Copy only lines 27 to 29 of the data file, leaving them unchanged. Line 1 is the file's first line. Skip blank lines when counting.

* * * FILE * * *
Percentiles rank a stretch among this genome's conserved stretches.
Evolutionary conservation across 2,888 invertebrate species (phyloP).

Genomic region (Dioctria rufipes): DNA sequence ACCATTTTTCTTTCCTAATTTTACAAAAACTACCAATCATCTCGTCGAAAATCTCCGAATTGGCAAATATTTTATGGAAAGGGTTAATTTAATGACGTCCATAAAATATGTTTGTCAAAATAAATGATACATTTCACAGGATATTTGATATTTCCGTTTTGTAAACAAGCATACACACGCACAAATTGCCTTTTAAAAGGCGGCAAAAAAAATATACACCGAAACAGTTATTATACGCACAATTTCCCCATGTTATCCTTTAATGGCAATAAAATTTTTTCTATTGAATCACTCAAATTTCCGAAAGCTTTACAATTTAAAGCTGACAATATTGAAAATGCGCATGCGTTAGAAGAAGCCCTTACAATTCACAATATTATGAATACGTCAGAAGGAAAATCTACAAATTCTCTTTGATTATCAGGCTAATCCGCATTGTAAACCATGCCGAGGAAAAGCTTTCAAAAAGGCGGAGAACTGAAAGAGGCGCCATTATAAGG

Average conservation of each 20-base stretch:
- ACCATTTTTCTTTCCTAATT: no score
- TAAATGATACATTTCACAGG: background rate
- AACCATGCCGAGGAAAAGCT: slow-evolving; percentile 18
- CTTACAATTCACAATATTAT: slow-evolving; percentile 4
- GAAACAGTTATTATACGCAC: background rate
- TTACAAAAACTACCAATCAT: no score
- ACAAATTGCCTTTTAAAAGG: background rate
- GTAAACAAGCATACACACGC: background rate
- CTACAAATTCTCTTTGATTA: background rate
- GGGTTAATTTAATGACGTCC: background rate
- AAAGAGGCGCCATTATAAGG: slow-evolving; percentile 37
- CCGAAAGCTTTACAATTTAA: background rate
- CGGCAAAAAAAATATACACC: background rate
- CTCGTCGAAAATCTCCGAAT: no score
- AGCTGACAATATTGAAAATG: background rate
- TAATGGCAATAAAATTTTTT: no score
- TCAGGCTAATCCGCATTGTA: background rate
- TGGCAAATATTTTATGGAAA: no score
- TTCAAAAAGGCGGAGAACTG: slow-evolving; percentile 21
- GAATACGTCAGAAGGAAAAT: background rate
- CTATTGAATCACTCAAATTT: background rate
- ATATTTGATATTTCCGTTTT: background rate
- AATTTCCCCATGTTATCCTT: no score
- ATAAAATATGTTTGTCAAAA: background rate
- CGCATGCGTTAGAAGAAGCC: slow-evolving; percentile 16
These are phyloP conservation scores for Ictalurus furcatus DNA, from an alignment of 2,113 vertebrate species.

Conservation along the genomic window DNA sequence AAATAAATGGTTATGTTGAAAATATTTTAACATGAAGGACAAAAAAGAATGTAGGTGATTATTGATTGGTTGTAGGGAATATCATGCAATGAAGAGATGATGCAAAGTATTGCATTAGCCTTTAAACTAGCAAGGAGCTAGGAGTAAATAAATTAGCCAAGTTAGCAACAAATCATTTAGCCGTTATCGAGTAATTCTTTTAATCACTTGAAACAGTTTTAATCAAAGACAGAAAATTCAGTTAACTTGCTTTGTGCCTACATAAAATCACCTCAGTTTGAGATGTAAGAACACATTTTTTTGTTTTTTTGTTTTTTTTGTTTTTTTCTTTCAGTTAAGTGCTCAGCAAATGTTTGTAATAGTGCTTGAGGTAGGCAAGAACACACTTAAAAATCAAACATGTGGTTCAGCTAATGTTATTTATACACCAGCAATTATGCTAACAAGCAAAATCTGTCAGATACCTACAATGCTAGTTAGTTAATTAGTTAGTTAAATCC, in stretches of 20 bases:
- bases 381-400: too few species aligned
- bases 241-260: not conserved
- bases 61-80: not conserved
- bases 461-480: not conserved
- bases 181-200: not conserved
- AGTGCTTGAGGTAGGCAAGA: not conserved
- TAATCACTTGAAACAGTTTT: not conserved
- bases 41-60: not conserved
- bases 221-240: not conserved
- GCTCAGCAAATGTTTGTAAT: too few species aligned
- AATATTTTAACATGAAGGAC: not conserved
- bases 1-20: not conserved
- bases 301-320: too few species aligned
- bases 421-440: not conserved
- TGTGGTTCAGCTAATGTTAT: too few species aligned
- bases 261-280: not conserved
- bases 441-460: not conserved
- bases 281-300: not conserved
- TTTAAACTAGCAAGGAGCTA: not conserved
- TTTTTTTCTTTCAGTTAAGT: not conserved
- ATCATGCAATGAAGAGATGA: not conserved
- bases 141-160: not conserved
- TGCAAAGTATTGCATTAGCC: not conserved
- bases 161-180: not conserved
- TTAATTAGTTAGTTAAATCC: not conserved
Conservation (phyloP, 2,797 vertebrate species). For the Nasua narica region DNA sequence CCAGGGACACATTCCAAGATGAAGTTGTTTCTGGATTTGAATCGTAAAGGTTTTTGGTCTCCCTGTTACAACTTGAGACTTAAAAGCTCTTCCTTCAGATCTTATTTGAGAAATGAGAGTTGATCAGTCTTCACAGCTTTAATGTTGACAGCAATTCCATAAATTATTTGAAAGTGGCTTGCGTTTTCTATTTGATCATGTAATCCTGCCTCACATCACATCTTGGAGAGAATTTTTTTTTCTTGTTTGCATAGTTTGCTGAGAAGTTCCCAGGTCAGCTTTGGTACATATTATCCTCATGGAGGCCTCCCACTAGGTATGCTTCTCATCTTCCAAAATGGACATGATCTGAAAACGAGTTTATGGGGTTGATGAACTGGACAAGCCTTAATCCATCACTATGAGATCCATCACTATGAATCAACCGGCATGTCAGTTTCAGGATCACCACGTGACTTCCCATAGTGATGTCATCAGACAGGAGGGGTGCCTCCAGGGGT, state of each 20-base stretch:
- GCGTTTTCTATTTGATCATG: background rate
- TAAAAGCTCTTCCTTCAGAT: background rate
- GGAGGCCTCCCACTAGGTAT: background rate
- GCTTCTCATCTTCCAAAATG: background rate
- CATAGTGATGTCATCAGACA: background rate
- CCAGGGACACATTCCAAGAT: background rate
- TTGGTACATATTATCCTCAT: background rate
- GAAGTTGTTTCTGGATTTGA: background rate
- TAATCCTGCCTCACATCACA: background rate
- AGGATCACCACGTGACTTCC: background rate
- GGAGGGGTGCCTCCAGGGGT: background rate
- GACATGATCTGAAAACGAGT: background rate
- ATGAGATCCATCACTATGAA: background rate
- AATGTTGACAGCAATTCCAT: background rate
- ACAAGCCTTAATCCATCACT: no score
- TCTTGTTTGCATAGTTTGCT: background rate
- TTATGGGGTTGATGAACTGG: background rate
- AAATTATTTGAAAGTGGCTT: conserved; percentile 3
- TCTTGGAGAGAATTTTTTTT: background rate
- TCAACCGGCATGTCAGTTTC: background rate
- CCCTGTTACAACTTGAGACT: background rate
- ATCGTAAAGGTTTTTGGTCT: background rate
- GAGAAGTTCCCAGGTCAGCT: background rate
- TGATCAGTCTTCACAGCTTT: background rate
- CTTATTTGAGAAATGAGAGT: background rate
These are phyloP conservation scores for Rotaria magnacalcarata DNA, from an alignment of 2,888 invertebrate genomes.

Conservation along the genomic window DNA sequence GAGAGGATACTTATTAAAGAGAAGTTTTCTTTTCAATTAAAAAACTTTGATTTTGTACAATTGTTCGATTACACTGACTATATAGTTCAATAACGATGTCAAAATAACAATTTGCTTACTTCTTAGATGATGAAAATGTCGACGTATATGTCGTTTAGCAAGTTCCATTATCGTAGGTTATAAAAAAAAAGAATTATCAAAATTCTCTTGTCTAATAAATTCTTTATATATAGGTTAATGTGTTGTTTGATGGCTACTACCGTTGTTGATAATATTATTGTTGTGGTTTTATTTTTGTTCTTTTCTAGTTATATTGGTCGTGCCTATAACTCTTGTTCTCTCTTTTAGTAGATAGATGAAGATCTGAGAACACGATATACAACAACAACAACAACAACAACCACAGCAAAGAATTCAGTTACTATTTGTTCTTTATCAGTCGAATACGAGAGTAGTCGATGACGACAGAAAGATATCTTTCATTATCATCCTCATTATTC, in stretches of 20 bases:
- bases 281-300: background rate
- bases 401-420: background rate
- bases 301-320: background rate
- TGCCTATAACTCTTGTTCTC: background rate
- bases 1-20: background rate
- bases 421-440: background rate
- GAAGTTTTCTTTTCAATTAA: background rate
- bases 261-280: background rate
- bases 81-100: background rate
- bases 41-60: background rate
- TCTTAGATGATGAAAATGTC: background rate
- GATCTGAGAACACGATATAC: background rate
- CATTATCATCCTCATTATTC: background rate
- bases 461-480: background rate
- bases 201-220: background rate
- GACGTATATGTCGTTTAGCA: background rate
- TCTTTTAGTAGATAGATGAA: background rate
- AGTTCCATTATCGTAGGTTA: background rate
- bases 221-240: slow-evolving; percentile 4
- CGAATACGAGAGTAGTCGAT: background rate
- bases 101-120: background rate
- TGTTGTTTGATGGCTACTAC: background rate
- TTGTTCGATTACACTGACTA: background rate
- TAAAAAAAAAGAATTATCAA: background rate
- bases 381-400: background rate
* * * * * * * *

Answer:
- AATTTCCCCATGTTATCCTT: no score
- ATAAAATATGTTTGTCAAAA: background rate
- CGCATGCGTTAGAAGAAGCC: slow-evolving; percentile 16